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Building the world's fastest crawler: The journey and the lessons

What does it take to build a scarily fast crawler? Dive into the nitty-gritty with this blog by the OSlash engineering team.
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When building any search application, having performant data ingestion is crucial. Users expect results instantly, so crawling and indexing content must be lightning-fast.

One way to do this is to store data on the server side rather than on the client side. It helps us mold the data the way we want and makes the search results much more contextual. Technologies like Elasticsearch and OpenSearch are, of course, great help here.

But before we can store data, we need an efficient and speedy crawler to fetch it for us. This is the story of our experiments with building one of the fastest crawlers out there and how we got it to crawl over 100 documents in under six seconds.

Oh, and you can experience the crawler in action with OSlash Copilot!

Phase I: Scaling with Java

We knew right from the start that simply building a crawler wouldn’t do. We wanted to see the disbelief and awe on the faces of OSlash users when they realized just how fast our crawler was. We didn’t want to give them time to notice the process at all. We wanted the data to be ready for search as soon as the users integrated their apps within OSlash Copilot.

The only way to do this? Using a multi-threaded environment. 

So, we had two choices. One was to write our own code. The second was to use a library.

Writing our own code would have given us more control and customization but we wouldn’t have been able to move as fast as we liked, especially given that the code was going to be concurrent. 

These constraints made us choose Java because of its excellent libraries for concurrent programming. This let us focus on productization rather than building threading constructs from scratch.

We started looking for the right Java framework and zeroed in on Akka.

With Akka we gained:

  1. Actors:  Actors are lightweight, stateful, and independent units of computation in Akka. They communicate with each other by passing messages, and each actor runs on its own thread. Actors help simplify concurrent programming and provide a natural way to model and manage concurrency.
  2. Concurrency: Akka allows you to create and manage a large number of actors efficiently. It abstracts away low-level thread management, making it easier to write concurrent code without dealing with many of the complexities associated with threads.
  3. Fault tolerance: Akka provides tools for building fault-tolerant systems. Actors can be supervised by other actors, and supervision hierarchies can be defined to manage and recover from failures. This enables systems to self-heal and continue functioning in the presence of failures.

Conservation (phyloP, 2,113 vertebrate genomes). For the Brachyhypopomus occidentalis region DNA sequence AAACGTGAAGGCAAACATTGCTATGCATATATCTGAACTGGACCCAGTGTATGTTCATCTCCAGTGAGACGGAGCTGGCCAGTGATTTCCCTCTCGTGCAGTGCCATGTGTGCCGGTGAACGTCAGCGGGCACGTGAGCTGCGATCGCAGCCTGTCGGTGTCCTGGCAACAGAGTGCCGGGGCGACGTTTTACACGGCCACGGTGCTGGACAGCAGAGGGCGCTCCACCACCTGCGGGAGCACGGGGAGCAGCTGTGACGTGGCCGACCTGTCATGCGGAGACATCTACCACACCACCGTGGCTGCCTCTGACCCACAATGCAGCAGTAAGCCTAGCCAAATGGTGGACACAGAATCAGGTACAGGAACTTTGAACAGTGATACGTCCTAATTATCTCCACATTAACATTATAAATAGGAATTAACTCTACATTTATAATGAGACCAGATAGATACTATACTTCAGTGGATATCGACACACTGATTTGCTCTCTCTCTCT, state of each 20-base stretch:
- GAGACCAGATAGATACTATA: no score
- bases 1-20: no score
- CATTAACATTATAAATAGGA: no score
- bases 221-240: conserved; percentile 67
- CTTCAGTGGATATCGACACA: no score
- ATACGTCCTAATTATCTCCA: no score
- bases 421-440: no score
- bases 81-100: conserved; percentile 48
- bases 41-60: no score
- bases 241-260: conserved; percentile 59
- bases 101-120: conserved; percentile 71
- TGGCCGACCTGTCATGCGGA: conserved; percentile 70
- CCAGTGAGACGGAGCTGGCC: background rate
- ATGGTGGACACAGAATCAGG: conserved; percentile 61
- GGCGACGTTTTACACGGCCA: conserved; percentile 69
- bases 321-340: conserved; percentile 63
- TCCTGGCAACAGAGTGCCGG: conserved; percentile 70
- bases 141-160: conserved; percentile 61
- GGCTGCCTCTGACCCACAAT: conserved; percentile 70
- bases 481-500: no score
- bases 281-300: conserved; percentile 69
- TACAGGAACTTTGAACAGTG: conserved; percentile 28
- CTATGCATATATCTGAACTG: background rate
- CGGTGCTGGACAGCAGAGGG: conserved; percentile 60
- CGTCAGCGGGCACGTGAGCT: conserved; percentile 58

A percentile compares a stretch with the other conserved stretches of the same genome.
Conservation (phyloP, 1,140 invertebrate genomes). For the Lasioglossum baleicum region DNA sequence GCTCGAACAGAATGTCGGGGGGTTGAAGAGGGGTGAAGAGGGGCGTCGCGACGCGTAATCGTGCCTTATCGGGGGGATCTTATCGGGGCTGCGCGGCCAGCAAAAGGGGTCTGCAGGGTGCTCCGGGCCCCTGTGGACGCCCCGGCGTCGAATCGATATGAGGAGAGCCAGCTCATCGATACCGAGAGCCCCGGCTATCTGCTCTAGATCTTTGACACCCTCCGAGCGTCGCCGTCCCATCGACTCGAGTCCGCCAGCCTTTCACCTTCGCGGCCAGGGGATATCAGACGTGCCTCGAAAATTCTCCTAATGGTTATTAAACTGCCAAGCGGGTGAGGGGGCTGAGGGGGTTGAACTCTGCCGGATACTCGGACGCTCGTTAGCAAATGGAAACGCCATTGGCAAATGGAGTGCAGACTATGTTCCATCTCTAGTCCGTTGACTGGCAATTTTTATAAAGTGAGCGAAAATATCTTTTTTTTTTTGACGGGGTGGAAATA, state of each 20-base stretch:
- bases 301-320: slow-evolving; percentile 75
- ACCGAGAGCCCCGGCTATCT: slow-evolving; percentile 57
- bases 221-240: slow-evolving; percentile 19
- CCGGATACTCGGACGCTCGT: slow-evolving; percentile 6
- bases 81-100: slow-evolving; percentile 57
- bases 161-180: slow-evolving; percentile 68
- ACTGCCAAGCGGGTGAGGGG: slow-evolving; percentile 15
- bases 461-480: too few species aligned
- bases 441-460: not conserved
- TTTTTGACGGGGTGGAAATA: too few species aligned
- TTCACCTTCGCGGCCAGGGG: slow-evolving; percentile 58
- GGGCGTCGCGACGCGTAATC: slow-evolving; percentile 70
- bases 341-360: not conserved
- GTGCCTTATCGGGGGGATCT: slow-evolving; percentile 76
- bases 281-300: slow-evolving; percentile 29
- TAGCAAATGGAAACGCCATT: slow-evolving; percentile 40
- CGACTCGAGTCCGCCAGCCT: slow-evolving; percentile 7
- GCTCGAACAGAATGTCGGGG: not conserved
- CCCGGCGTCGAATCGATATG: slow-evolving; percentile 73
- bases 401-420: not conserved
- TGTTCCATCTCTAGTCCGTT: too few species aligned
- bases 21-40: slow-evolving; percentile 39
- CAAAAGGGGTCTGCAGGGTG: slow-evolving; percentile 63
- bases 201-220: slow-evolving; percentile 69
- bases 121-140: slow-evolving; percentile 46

4. Message passing: Communication between actors is based on asynchronous message passing. This allows for loose coupling between components and helps in building scalable and responsive systems.

Akka's reactive architecture delivered the high-throughput crawling we needed. But all was not well with the system.

Running into authentication (and other) issues

Any search app is only as effective as its integrations. While fetching data from connected applications, we ran into a few issues. 

1. Authentication woes

We created multiple integrations for apps such as Google Drive, Gmail, Google Calendar, Slack, Freshdesk, Coda etc. Each integration had a different kind of authentication. Some worked on OAuth 2.0, some used API keys, and for some we had to rely on usernames and passwords. This led to a lot of manual, repetitive, and duplicate effort, nullifying efficiency.

2. Producer-consumer problem

The crux of the producer-consumer problem lies in the following facts:

(i) Producers produce data items and place them in the buffer.

(ii) Consumers consume data items from the buffer.

(iii) The buffer has limited capacity. If the buffer is full, producers must wait until there is space, and if the buffer is empty, consumers must wait until there is data.

(iv) Producers and consumers must operate concurrently, and their interactions should be synchronized to prevent issues like data corruption or deadlock.

3. Authentication and crawling failures

The crawler would fail when authentication failed. For instance, if someone changed their password, their access key and secret key would also expire, leading to a failure in crawling.

We faced these issues majorly while crawling JIRA tickets and Confluence documentation. Both these tools use access tokens to authenticate requests. When an access token is close to expiration, we use the refresh token to generate a new access token.

But here's the catch: even the refresh token has an expiration time. Once it has been used to generate a new access token, it will eventually expire as well. This means we need to store the refresh token securely to facilitate the creation of new access tokens.

If, for any reason, the process of generating a new access token fails due to an expired refresh token or any other issue, the user will be required to reauthenticate. 

On the one hand this ensures that only authorized users have access to the system and their information remains secure. On the other hand, it gave me sleepless nights, trying to find a fix for the issue.

We partially remedied the problem through a unified index for every integration that could convert data from all connectors into a single format which could be stored in OpenSearch or Elasticsearch. 

Phase II: Improved authentication mechanism

While we knew we had built a sound crawler, we were also aware of its limitations. The authentication woes made the top of the list.

To fix these issues, we decided to build our own authentication service that could work independently of the integrations. That way we would be able to resolve authentication issues within a single, separate service, making the whole process much faster!

This is how it works: We had a unique identifier called "workspace pk" for each workspace. Additionally, we used an "integration name" to indicate a specific integration. Using the workspace key and integration name, we generated a key that allowed us to obtain a lock and perform authentication when the service would be called from the integration.

Once the service was called, it provided the necessary authentication credentials, such as client ID and client secret or API key specific to that integration. The integration could then use these credentials to authenticate itself and access the relevant data.

Phase III: Renewed product construct

As we progressed in building keyword-based search, the era of Large Language Models (LLMs) and Generative AI dawned.